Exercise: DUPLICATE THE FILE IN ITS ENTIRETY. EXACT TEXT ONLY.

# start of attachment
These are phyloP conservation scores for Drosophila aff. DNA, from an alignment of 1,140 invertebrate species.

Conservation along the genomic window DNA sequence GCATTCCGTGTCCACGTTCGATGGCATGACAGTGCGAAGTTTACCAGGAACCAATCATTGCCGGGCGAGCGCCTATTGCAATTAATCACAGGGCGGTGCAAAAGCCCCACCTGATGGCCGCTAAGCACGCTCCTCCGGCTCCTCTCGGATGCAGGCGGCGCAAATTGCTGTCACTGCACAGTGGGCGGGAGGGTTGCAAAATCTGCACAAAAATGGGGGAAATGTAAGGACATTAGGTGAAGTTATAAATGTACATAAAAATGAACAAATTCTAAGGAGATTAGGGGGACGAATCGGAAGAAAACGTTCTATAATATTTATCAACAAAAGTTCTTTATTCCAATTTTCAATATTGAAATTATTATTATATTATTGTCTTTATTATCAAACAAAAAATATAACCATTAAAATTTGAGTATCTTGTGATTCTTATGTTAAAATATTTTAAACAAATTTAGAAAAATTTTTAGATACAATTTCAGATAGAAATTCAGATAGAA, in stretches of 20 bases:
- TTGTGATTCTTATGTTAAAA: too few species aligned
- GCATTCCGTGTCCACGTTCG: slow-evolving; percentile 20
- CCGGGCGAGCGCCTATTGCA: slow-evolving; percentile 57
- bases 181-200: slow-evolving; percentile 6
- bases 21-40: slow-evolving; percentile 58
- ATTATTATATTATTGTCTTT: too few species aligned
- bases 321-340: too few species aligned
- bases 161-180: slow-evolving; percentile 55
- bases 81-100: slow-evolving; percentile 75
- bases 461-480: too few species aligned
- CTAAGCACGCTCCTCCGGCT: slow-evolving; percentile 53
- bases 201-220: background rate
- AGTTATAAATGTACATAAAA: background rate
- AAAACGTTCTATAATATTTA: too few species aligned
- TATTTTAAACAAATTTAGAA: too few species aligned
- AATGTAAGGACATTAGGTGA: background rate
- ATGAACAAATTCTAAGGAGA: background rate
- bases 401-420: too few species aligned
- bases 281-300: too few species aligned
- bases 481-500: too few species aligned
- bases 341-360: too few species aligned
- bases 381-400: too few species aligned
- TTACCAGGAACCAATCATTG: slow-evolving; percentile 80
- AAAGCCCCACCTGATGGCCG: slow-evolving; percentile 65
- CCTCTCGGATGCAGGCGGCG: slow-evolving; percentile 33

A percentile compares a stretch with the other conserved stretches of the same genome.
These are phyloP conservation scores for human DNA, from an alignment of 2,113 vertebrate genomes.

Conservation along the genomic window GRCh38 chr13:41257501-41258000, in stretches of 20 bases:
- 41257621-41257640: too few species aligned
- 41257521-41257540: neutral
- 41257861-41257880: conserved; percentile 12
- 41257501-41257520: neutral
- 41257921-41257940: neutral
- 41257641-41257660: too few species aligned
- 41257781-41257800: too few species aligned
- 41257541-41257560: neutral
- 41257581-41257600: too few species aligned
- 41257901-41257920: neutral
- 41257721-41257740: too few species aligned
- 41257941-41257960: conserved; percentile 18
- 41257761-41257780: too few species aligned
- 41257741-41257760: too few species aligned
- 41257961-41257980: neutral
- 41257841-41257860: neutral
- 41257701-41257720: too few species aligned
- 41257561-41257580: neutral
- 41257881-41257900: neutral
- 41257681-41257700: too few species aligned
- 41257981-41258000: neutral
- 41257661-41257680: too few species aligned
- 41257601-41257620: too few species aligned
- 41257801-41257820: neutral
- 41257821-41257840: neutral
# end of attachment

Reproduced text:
These are phyloP conservation scores for Drosophila aff. DNA, from an alignment of 1,140 invertebrate species.

Conservation along the genomic window DNA sequence GCATTCCGTGTCCACGTTCGATGGCATGACAGTGCGAAGTTTACCAGGAACCAATCATTGCCGGGCGAGCGCCTATTGCAATTAATCACAGGGCGGTGCAAAAGCCCCACCTGATGGCCGCTAAGCACGCTCCTCCGGCTCCTCTCGGATGCAGGCGGCGCAAATTGCTGTCACTGCACAGTGGGCGGGAGGGTTGCAAAATCTGCACAAAAATGGGGGAAATGTAAGGACATTAGGTGAAGTTATAAATGTACATAAAAATGAACAAATTCTAAGGAGATTAGGGGGACGAATCGGAAGAAAACGTTCTATAATATTTATCAACAAAAGTTCTTTATTCCAATTTTCAATATTGAAATTATTATTATATTATTGTCTTTATTATCAAACAAAAAATATAACCATTAAAATTTGAGTATCTTGTGATTCTTATGTTAAAATATTTTAAACAAATTTAGAAAAATTTTTAGATACAATTTCAGATAGAAATTCAGATAGAA, in stretches of 20 bases:
- TTGTGATTCTTATGTTAAAA: too few species aligned
- GCATTCCGTGTCCACGTTCG: slow-evolving; percentile 20
- CCGGGCGAGCGCCTATTGCA: slow-evolving; percentile 57
- bases 181-200: slow-evolving; percentile 6
- bases 21-40: slow-evolving; percentile 58
- ATTATTATATTATTGTCTTT: too few species aligned
- bases 321-340: too few species aligned
- bases 161-180: slow-evolving; percentile 55
- bases 81-100: slow-evolving; percentile 75
- bases 461-480: too few species aligned
- CTAAGCACGCTCCTCCGGCT: slow-evolving; percentile 53
- bases 201-220: background rate
- AGTTATAAATGTACATAAAA: background rate
- AAAACGTTCTATAATATTTA: too few species aligned
- TATTTTAAACAAATTTAGAA: too few species aligned
- AATGTAAGGACATTAGGTGA: background rate
- ATGAACAAATTCTAAGGAGA: background rate
- bases 401-420: too few species aligned
- bases 281-300: too few species aligned
- bases 481-500: too few species aligned
- bases 341-360: too few species aligned
- bases 381-400: too few species aligned
- TTACCAGGAACCAATCATTG: slow-evolving; percentile 80
- AAAGCCCCACCTGATGGCCG: slow-evolving; percentile 65
- CCTCTCGGATGCAGGCGGCG: slow-evolving; percentile 33

A percentile compares a stretch with the other conserved stretches of the same genome.
These are phyloP conservation scores for human DNA, from an alignment of 2,113 vertebrate genomes.

Conservation along the genomic window GRCh38 chr13:41257501-41258000, in stretches of 20 bases:
- 41257621-41257640: too few species aligned
- 41257521-41257540: neutral
- 41257861-41257880: conserved; percentile 12
- 41257501-41257520: neutral
- 41257921-41257940: neutral
- 41257641-41257660: too few species aligned
- 41257781-41257800: too few species aligned
- 41257541-41257560: neutral
- 41257581-41257600: too few species aligned
- 41257901-41257920: neutral
- 41257721-41257740: too few species aligned
- 41257941-41257960: conserved; percentile 18
- 41257761-41257780: too few species aligned
- 41257741-41257760: too few species aligned
- 41257961-41257980: neutral
- 41257841-41257860: neutral
- 41257701-41257720: too few species aligned
- 41257561-41257580: neutral
- 41257881-41257900: neutral
- 41257681-41257700: too few species aligned
- 41257981-41258000: neutral
- 41257661-41257680: too few species aligned
- 41257601-41257620: too few species aligned
- 41257801-41257820: neutral
- 41257821-41257840: neutral